You be the judge if you feel I was too hard on my relative.
My relative is a young, handsome, well educated man with a great job. He certainly is a great catch for young women anywhere.
Since I didn’t know he had a girlfriend, I was trying to help him meet attractive young women at a wedding we recently attended. Since he is so busy at work, he has very little time to meet women. I was just trying to help him and, perhaps, give him few pointers.
I was kind of surprised since he has never mentioned this to me before. So I asked him to prove it. He proceeds to take out his smartphone and shows me a picture of his girlfriend.
All I saw in the picture was a fuzzy image of a girl at some company event he attended. He was not even in the picture together with her, so I didn’t take it seriously.
When I pressed him further he told me wonderful things about her which was quite impressive but I have no way of knowing whether any of it is true. I told him directly, much to his chagrin, that I can’t consider the girl in the picture he showed me to be his girlfriend based on only one picture where he is not even in it.
He was not pleased that I was not buying his girlfriend story but what could he really do to convince me? He tried hard and failed.
I had not given much thought of this incident till I recently read about the Manti Te’o girlfriend hoax. It is everywhere.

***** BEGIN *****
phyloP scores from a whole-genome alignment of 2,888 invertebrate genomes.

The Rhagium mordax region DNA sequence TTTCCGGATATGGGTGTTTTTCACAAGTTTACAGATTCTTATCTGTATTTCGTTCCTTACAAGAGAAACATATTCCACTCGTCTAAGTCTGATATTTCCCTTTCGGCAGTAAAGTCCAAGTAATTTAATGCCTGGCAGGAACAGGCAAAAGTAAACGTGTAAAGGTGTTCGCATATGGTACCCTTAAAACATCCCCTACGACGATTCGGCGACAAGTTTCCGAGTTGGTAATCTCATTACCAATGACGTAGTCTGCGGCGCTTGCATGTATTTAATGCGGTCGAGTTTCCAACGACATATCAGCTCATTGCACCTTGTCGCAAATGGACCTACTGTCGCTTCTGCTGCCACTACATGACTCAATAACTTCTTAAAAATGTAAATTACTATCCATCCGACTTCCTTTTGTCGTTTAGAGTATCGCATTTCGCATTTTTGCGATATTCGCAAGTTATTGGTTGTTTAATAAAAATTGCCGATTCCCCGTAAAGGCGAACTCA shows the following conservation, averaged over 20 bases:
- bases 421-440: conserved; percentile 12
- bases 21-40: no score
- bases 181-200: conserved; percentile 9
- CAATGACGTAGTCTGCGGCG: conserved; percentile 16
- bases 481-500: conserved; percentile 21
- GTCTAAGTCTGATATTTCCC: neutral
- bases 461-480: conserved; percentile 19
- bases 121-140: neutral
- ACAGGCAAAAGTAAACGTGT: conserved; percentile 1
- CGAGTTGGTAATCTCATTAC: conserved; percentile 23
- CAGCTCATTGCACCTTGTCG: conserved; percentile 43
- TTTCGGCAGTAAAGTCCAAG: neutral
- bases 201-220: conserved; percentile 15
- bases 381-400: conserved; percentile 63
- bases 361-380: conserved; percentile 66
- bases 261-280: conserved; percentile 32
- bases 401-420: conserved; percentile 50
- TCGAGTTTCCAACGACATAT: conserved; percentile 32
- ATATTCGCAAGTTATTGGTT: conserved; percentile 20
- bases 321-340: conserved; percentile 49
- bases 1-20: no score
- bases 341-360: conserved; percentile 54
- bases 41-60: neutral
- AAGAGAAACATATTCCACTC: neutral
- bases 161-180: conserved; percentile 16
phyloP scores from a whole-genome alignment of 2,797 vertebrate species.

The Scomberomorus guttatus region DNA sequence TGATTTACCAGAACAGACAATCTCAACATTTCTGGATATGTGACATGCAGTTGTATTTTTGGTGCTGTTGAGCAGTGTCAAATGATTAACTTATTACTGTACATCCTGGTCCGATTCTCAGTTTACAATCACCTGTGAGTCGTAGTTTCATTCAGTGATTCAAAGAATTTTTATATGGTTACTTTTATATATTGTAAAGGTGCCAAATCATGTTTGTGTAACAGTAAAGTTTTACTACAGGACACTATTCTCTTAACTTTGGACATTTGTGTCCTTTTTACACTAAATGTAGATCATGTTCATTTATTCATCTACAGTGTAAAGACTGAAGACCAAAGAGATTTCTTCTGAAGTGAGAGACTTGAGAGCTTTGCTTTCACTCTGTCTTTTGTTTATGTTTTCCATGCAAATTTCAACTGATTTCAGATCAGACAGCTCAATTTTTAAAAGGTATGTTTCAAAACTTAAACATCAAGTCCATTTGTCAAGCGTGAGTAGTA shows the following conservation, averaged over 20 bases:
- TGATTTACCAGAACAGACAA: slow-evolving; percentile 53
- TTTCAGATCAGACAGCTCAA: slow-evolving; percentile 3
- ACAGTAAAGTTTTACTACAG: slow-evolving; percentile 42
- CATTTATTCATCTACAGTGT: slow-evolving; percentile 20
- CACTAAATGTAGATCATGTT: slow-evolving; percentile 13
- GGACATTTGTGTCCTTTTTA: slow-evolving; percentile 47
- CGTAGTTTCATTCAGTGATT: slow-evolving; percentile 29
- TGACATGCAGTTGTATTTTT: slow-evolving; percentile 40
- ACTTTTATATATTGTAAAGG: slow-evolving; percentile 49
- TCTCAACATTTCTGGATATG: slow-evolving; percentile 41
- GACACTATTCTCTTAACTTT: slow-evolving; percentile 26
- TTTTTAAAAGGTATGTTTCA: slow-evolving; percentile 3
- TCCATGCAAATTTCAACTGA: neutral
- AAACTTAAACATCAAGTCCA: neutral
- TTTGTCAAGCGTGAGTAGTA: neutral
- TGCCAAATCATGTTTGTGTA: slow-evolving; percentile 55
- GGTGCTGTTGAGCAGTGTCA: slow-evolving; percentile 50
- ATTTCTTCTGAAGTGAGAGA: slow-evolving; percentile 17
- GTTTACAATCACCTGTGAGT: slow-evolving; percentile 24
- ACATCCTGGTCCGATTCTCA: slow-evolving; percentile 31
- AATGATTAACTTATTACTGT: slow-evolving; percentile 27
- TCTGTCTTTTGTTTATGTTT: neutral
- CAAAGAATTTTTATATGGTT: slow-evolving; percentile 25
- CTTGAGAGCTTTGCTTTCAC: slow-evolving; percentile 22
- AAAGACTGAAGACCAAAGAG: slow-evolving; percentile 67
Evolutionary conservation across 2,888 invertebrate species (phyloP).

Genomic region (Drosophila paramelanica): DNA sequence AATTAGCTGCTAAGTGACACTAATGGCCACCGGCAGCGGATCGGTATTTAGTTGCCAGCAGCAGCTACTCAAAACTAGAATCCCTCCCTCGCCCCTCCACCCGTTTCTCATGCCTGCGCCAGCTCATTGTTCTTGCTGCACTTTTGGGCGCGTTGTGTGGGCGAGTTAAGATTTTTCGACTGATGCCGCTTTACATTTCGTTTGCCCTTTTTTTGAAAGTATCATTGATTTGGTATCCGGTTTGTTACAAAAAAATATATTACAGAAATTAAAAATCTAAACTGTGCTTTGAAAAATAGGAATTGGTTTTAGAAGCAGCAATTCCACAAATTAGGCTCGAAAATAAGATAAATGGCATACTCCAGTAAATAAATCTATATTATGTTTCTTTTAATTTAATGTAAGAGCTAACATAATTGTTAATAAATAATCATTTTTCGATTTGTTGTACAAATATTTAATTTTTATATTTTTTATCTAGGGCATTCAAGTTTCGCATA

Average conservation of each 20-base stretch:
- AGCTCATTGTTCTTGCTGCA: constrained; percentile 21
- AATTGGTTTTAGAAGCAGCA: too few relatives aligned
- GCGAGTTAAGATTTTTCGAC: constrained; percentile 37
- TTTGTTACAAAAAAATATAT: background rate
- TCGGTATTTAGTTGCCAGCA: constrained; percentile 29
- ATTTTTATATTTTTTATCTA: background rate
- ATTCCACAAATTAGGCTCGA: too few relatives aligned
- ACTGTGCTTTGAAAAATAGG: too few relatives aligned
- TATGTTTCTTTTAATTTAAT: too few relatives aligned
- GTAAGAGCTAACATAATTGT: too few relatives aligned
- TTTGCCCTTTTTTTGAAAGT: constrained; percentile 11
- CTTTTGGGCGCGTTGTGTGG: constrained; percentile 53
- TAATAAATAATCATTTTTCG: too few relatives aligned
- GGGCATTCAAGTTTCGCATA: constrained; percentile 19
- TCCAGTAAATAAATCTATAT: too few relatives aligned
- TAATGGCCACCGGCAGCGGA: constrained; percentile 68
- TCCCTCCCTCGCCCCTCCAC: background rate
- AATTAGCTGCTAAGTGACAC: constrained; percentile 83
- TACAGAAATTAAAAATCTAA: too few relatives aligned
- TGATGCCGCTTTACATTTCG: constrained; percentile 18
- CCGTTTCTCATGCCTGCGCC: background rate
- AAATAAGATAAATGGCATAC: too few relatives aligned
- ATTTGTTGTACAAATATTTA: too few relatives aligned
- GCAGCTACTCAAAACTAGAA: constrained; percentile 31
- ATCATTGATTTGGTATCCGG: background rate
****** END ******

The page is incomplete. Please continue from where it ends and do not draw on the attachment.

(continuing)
The incident with my relative happened a month before the Te’o hoax was exposed.
My relative, to his credit, didn’t make up anything as wild as his girlfriend being in a car accident, or her fighting cancer, or being found dead.
So why did everyone take Manti Te’o’s girlfriend so seriously when there was not even one picture of them together? I can understand that friends will believe just about anything one tells them, but parents? I am not a parent and was very curious to know about my relative's girlfriend. Perhaps I am bit too nosy.
In my relative's case I peppered my relative with all kinds of questions and I realized quickly that he had no girlfriend the way I think of a girlfriend. She may be his friend on Facebook, or someone he may have said "hi" to at work or seen at work in the elevator, but that really does not constitute a girlfriend.
Young people brought up on Internet often view Internet relationships as more real than real relationships. Some, I am sure, don’t even consider real relationships a relationship since it is complicated, requires lot of work and commitment. They are not willing or capable of doing this.
For example, Manti Teo never went to see his girlfriend when she was supposedly involved in a car accident, nor did he attend her funeral when she supposedly died of cancer. Only thing you can conclude from this is that one of the big advantage of having an Internet girlfriend is that they require no maintenance, time or investment. They become very convenient when you need a story to win a Heisman trophy or, in my relative’s case, use it as an excuse from talking to a young woman.
The problem is that young people believe they can have it it all --- a career, fun, lot of friends and a steady convenient girlfriend --- and with Internet, I guess all is possible.
Jay Oza is a founder and principal innovation development consultant at 5ToolGroup, a company that specializes in helping startups and established firms bring innovation to market within 90 days through our unique 5Tool Methodology that integrates sales, marketing, partnerships, customer development and agile/lean methodology to enable frugal or ("Jugaad") innovation. We believe that to succeed today, you have to continuously look for ways to do lot more with lot less. This is the only way to win today!